Madison Avenue between East 57th and East 72nd streets has long been
expensive, but in the past year rents have crashed through the
"Leases are now routinely breaking the $1,000-per-square-foot level,
[and] they never even approached $800 a year ago," says Faith Hope
Consolo, chairman of retail leasing and sales at Prudential Douglas
Sermoneta Gloves became one of the first tenants to pay the bigger
bucks, signing a lease at 609 Madison Ave. late last year for more
than $1,000 a square foot, Ms. Consolo says.
The Gold Coast has become a magnet for upscale jewelers, in
particular. Those blocks, home to a handful of fine-jewelry stores 10
years ago, are now lined with 18 such shops.
"The high rent--just under $1,000 per square foot--did give us
pause," says Hillary Beckman, the chief operating officer of Lockes
Diamonds, which took space at 683A Madison Ave. last September. "But
if you're doing high-end jewelry, you need to be there."
Circling Times Square
When Toys "R" Us leased space for its superstore in Times Square
three years ago, brokers were amazed that the square footage went for
$300 a square foot. But last year, when Bank of America won the
furious bidding for 5,000 square feet at 1515 Broadway, the price tag
was $515 a square foot.
Times Square has become a prime district in recent years, second only
to Fifth Avenue for its appeal among national retailers.
"1515 Broadway makes a very strong statement for BofA," says Jeff
Barker, the company's head of banking for the Northeast region.
"Placing ourselves so prominently in Times Square announces to the
country and the world, `We're here.' "
Space is now on the market for $600 to $700 a square foot, according
to Jeffrey Roseman, a retail broker at Newmark Knight Frank. Now that
national retailers have caught on to the appeal of Times Square and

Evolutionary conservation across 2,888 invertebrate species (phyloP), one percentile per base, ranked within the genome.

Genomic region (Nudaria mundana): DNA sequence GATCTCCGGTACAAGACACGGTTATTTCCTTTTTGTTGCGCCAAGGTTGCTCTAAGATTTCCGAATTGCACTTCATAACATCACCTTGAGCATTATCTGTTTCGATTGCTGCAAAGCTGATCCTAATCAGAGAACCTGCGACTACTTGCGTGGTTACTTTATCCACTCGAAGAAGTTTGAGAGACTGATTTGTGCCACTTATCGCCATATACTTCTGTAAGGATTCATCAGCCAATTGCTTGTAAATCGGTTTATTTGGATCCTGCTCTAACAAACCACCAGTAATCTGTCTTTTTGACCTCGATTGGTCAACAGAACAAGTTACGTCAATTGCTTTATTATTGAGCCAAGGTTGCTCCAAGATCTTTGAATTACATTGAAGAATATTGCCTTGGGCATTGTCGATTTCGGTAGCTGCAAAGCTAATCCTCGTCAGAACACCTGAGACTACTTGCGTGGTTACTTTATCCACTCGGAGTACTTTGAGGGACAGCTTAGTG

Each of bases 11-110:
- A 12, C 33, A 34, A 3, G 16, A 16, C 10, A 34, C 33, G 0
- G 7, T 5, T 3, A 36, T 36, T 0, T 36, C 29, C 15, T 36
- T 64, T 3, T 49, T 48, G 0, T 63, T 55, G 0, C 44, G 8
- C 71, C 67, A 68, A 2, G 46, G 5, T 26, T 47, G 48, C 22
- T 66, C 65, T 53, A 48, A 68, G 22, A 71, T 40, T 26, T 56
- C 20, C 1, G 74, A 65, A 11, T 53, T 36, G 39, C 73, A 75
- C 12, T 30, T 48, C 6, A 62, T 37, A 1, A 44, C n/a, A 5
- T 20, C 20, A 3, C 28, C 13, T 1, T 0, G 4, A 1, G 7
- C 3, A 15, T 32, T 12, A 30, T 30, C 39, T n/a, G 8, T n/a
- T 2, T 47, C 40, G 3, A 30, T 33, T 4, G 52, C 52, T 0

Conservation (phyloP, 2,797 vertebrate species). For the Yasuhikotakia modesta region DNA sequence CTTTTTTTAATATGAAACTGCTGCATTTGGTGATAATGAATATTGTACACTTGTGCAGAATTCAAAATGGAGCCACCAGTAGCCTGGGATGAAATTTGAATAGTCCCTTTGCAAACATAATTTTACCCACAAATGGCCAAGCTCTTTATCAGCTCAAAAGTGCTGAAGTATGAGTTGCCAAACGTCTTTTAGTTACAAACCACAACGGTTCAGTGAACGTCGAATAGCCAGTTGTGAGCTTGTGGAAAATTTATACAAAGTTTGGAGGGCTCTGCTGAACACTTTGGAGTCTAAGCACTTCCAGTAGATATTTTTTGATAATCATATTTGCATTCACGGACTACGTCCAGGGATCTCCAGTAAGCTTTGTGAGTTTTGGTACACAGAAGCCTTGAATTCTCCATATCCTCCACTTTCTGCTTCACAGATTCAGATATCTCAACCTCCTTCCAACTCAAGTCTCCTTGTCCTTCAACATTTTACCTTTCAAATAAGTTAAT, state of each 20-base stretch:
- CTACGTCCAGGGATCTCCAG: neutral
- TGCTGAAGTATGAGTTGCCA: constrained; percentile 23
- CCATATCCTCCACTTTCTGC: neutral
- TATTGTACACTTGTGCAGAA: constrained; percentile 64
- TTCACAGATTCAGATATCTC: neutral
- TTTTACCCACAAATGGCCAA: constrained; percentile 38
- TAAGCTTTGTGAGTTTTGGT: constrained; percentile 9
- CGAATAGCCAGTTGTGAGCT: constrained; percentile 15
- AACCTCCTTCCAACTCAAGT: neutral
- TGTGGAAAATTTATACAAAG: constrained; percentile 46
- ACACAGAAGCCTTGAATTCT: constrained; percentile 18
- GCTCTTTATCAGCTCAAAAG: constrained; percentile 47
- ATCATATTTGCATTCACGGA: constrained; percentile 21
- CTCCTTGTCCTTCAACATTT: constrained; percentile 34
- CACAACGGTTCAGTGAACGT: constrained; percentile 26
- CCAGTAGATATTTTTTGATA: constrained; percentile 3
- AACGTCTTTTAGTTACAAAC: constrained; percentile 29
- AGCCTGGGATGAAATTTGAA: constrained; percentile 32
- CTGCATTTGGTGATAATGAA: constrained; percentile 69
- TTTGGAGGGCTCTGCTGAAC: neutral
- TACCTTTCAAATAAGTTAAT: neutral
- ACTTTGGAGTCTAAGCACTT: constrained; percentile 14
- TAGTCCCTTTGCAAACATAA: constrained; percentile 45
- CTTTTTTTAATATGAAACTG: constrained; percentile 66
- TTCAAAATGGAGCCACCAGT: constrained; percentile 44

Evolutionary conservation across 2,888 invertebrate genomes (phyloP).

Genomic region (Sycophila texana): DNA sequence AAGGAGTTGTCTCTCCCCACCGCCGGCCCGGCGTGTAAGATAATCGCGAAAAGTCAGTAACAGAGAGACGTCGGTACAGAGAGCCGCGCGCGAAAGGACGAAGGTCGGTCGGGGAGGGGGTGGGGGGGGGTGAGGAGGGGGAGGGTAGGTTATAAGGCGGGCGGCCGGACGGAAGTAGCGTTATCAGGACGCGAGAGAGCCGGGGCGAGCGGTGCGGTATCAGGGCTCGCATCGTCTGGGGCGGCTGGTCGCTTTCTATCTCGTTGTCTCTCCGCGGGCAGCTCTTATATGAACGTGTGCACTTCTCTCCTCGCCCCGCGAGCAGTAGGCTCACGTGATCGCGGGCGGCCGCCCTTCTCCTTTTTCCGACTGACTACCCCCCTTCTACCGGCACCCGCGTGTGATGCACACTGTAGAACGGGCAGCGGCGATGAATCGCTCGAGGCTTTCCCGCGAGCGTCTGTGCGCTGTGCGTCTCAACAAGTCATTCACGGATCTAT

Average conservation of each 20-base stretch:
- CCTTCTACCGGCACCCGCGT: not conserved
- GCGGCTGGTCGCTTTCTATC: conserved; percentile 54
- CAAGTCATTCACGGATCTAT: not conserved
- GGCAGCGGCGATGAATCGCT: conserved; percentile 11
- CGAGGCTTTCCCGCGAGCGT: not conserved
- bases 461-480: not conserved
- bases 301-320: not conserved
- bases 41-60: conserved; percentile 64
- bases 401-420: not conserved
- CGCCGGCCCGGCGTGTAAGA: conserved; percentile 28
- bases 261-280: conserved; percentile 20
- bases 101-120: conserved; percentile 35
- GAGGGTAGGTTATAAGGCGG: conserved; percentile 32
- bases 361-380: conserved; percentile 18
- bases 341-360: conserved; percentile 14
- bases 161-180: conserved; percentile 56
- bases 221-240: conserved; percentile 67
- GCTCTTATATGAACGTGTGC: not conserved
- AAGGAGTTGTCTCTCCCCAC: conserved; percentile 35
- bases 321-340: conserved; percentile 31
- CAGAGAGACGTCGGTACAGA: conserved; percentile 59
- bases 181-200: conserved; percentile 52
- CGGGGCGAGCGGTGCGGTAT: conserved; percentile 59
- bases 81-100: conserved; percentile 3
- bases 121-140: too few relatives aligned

the revenues generated there, the talk is that it will be the next
area where space goes for $1,000 a square foot.
In from the cold
Uzi Ben-Abraham, president of apparel retailer Scoop/NYC, signed a
lease in the meatpacking district last year thinking that the price
of just under $100 a square foot was high for an area where three
years earlier landlords had been lucky to get $60.
The executive recently went looking for a second location in the
meatpacking district and got a big shock: Asking rents have nearly
tripled. "Even at those levels, we still can't find anything," says
Mr. Ben-Abraham, who has lost out in bids for several locations in
the white-hot neighborhood.
Soaring store rents
Huge run-up reshapes New York's shopping landscape; many local
retailers face being priced out of prime locations
By Andrew Marks
Published on April 03, 2006
The vast bulk of California Pizza Kitchen's outlets are on the West
Coast, but lately it hasn't seemed that way to Mark Frankel, the
chain's real estate director. He's spending most of his time right
"New York is a great market for us," says Mr. Frankel, who recently
opened one store and has already signed leases for several more. "We
feel it's important to be here, and we're not afraid to pay for what we
Mr. Frankel's words might very well serve as the rallying cry for the
legions of retailers, from pricey international boutiques to discount
apparel stores and trendy grocers, that are swarming into the city.
"I've never seen anything like this," says Faith Hope Consolo,
chairman of Prudential Douglas Elliman's retail leasing and sales
division. "Retailers along every point of the spectrum want to be
here, and many of them don't seem to care how much they have to pay."
In the last three years, as residential and commercial rents have
crept up at single-digit growth rates in most locations, retail rents
have rocketed upward. In places such as Columbus Avenue and TriBeCa,
retail rents have doubled, according to data from CB Richard Ellis.
In other areas, including the meatpacking district and Bleecker
Street in the West Village, they have actually trebled.
"New York is now recognized as the place to be, from planting your
flagship store here for recognition and advertising purposes to the
straight bottom-line appeal of seeing huge sales volumes," says
Robert Futterman, president of Robert K. Futterman & Associates.
But New York has also become something else--the place where an
increasing number of retailers and restaurateurs literally cannot
make a buck. "I could sign a lease for $20,000 a month, but I would
be signing my suicide note, says Maria Lohmeyer, who recently lost
her lease for the Swiss restaurant she had run for 25 years on West
48th Street and who has been searching fruitlessly for months for a
location she can afford.